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World – Macro-economic scenario 2024-2025

“Normalisation” is on the horizon, but bumps in the road are likely. Interest rates have not bitten quite as hard as expected, while the labour markets have generally held up well, and inflation is subsiding. However, in the US, inflation may settle above the Fed’s target. In the Eurozone, prices themselves may be an issue and could ultimately hobble growth.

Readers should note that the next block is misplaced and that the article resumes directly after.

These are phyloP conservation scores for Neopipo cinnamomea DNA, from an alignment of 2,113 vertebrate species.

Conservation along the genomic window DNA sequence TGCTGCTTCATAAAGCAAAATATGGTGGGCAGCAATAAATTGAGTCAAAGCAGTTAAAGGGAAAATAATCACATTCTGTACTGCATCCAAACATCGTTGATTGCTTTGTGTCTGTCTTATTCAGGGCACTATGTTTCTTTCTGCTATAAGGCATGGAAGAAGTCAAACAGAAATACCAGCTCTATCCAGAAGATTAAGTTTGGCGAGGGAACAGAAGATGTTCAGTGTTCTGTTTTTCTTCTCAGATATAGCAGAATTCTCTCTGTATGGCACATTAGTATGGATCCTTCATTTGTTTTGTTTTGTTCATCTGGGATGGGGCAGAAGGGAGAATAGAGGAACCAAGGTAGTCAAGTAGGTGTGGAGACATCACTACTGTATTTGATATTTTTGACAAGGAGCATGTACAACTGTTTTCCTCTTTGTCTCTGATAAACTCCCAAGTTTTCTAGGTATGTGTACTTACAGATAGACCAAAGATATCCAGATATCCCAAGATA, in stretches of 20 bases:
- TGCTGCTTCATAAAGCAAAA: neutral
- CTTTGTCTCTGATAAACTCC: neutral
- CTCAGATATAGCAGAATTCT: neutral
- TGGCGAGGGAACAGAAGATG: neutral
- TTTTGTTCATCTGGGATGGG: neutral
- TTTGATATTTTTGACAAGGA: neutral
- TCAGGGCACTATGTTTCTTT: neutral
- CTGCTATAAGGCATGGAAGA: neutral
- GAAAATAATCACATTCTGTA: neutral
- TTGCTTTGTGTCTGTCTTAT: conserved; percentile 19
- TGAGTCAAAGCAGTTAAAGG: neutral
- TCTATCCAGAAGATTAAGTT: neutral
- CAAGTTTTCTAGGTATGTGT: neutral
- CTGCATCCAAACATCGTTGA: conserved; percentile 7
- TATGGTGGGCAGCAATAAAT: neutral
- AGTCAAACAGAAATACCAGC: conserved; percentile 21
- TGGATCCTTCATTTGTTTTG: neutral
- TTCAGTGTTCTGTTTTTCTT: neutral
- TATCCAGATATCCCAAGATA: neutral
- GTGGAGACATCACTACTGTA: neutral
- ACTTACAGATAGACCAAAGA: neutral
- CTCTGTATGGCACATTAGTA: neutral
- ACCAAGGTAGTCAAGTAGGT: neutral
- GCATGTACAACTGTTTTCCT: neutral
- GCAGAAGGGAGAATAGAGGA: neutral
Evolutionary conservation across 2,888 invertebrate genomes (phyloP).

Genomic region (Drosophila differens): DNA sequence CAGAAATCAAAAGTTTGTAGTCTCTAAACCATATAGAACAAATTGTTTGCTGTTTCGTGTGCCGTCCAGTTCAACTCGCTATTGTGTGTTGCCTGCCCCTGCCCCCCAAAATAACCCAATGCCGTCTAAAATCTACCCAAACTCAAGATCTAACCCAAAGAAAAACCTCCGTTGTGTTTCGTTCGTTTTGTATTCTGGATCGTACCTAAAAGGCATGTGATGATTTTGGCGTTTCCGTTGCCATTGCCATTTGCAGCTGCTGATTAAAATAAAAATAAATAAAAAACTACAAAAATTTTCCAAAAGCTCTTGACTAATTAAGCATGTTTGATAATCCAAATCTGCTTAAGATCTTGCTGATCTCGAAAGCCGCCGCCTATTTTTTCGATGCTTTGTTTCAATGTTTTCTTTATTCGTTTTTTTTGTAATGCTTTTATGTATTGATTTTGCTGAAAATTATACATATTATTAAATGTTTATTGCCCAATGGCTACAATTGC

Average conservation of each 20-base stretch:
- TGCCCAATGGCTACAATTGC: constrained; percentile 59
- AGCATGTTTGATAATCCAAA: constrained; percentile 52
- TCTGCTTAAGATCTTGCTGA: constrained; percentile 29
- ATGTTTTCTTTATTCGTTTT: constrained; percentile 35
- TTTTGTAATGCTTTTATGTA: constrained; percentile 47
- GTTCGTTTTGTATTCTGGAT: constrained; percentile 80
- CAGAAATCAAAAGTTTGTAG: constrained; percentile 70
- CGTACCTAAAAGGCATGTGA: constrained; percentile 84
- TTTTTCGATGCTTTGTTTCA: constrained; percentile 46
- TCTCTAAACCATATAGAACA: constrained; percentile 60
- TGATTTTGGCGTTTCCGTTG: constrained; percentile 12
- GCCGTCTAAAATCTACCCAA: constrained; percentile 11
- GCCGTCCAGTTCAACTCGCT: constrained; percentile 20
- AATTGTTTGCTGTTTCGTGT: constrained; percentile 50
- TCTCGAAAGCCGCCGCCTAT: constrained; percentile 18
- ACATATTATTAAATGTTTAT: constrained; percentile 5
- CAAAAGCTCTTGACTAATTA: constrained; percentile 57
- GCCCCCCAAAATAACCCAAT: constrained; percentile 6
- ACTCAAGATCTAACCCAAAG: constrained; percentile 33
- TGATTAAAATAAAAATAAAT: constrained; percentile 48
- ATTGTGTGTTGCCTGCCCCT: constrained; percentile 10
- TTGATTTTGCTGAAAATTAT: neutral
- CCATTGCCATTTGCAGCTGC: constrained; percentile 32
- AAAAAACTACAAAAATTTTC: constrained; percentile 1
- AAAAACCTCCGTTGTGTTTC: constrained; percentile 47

In the US, the economy held up unexpectedly well in 2023, mainly due to its lower sensitivity to interest rates. Many households and businesses were able to lock in their debt at lower interest rates, enabling them to better absorb the impacts of monetary tightening, at least in the short term. Better short-term absorption does not mean that these households and businesses will be unaffected, but it does defer the repressive impact of high interest rates. The amount of corporate debt maturing is increasing in 2024 and will continue to grow in 2025. The impact of rising interest rates on households could also intensify slowly as the effective interest rate gradually rises, while arrears on other types of debt (eg, credit cards and auto loans) have already grown. Higher interest rates will bite eventually, when large amounts of debt have to be financed at higher interest rates, leading to a mild recession in Q424 and Q125. The recession will only be mild, mainly because unemployment is expected to rise only modestly to 4.6%. After 2.5% growth in 2023, our scenario calls for growth of 1.8% in 2024 and just 0.4% in 2025, despite gradual interest rate cuts orchestrated by a cautious Fed. Although it has slowed, inflation remains sticky. Despite an expected mild recession and further fairly robust wage growth, disinflation is expected to continue, But over our forecast horizon (2025), headline and core inflation are expected to fall to around 2.4% and 2.7%, respectively, which is above the 2% target.